News

2017 Fall MHSA Conference was a success!

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Picture above is Pam Kuechler (Executive Director), Tabatha Colon (Vice Chair),  and Tache Figueroa (Board Member) at the Devens Conference Center on November 1, 2017

Everyone enjoyed the day beginning with Keynote Speaker Dr. Jayne Singer.  In the afternoon, participants chose between the workshops “Digging Deeper: Working with Families with Complex Needs” and “Taking Care: Tools to Help Ourselves and Those Around Us Shine.”


Massachusetts Head Start Association is on AmazonSmile!

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AmazonSmile is a simple and easy way to support MHSA every time you shop on Amazon, at no cost to you. When you shop at smile.amazon.com, you’ll find the exact same low prices, vast selection and convenient shopping experience as Amazon.com, with the added bonus that Amazon will donate a portion of the purchase price to the Massachusetts Head Start Association just by selecting our name from the list of beneficiaries.

We’re excited to take part in Amazon’s charitable giving and appreciate your support!

Questions? Learn more here!


News from the National Head Start Association: #HeadStartAwareness

To recognize the extraordinary impact that Head Start has on a child’s literacy skills, our partners at Reading is Fundamental selected an exclusive Head Start book list. Complete with free activities, this new monthly feature will encourage deeper interactions as adults and children read together. While we’re kicking the new initiative off to celebrate Head Start Awareness month, the list will change each month – so be sure to check back!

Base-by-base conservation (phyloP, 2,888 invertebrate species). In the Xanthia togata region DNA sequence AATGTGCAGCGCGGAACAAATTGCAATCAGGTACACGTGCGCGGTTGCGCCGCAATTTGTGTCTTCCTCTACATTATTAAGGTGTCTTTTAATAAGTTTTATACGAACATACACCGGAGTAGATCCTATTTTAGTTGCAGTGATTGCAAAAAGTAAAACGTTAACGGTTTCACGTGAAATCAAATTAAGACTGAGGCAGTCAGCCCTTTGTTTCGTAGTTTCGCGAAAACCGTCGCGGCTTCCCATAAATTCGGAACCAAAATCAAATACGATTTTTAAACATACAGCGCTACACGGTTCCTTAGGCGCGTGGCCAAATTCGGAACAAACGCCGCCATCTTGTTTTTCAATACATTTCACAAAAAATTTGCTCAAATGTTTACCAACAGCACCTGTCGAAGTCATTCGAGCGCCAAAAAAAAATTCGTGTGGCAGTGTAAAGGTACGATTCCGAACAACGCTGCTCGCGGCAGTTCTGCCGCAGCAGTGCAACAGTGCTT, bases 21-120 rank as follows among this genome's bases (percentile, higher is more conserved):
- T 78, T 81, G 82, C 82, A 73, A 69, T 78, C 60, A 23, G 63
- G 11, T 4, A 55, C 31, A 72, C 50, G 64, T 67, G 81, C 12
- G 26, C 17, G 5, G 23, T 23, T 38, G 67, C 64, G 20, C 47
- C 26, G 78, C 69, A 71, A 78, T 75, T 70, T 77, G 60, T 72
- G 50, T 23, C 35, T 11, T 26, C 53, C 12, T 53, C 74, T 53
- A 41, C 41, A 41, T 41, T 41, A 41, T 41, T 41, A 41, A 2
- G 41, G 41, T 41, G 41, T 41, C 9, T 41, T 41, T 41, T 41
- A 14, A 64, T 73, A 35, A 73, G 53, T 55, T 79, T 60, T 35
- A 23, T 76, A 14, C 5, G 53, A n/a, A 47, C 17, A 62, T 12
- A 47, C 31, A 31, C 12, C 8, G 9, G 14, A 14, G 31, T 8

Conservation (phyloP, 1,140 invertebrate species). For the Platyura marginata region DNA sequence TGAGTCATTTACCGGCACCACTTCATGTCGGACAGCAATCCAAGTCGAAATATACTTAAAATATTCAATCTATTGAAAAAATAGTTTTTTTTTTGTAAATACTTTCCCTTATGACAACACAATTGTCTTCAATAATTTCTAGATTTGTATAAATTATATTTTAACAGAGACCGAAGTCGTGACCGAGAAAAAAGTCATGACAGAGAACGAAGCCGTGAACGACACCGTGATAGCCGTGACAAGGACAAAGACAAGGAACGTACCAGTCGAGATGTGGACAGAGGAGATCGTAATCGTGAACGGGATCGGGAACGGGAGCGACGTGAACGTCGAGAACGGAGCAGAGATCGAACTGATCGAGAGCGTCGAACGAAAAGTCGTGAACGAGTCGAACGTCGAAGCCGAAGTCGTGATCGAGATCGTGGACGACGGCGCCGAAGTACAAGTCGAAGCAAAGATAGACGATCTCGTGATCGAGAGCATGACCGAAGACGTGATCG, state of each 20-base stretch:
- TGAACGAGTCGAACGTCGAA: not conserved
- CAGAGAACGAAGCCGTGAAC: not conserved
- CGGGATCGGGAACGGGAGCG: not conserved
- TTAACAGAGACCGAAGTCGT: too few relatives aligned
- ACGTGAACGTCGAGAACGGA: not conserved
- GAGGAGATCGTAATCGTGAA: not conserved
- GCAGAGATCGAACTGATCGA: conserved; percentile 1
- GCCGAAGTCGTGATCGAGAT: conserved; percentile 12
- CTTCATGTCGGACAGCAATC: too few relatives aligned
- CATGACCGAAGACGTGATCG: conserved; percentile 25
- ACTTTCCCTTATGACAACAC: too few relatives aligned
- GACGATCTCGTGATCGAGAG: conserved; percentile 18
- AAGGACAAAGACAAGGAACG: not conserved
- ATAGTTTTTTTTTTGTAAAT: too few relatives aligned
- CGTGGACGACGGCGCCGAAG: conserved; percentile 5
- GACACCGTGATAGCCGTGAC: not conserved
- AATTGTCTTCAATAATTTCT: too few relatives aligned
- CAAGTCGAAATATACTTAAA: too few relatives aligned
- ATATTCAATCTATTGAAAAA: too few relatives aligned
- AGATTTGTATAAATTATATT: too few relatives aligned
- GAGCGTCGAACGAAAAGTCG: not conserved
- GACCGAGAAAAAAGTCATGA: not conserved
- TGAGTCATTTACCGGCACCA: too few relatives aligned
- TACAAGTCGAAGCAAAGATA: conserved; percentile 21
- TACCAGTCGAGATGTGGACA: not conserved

In support of Books Building Bridges, this month’s book list focuses on members of the community and the importance of their involvement. The selected titles are great options to consider when you invite members of your local police to read aloud in your Head Start programs. If you haven’t already connected with your local department, there’s still time! For extra tips and advice, you can contact Bob Manning at rmanning@nhsa.org . We love hearing about your developing partnerships, so keep sharing on social media with #HeadStartAwareness!

This Head Start Awareness Month, show your commitment to our Dollar per Child campaign by contributing what you can on Money, Money, Money Mondays (or any other day!). The Dollar per Child campaign is essential to making sure each Head Start program is adequately represented in Congress, the Administration, and in their respective state. Every dollar counts and at the end of the month we will announce which program raised the most money per capita! Who will be the program that gives the most this Head Start Awareness Month? Control your destiny and give your gift today!

Thanks again for participating in #HeadStartAwareness Month – we can’t wait to continue the celebration in Week Three!

Team NHSA

PS: don’t miss our inaugural Office Hours with Sesame Street discussing the importance of community! The webinar will be October 25th 4:30-5:30 EST. Register here.


NHSA’s Alumni Network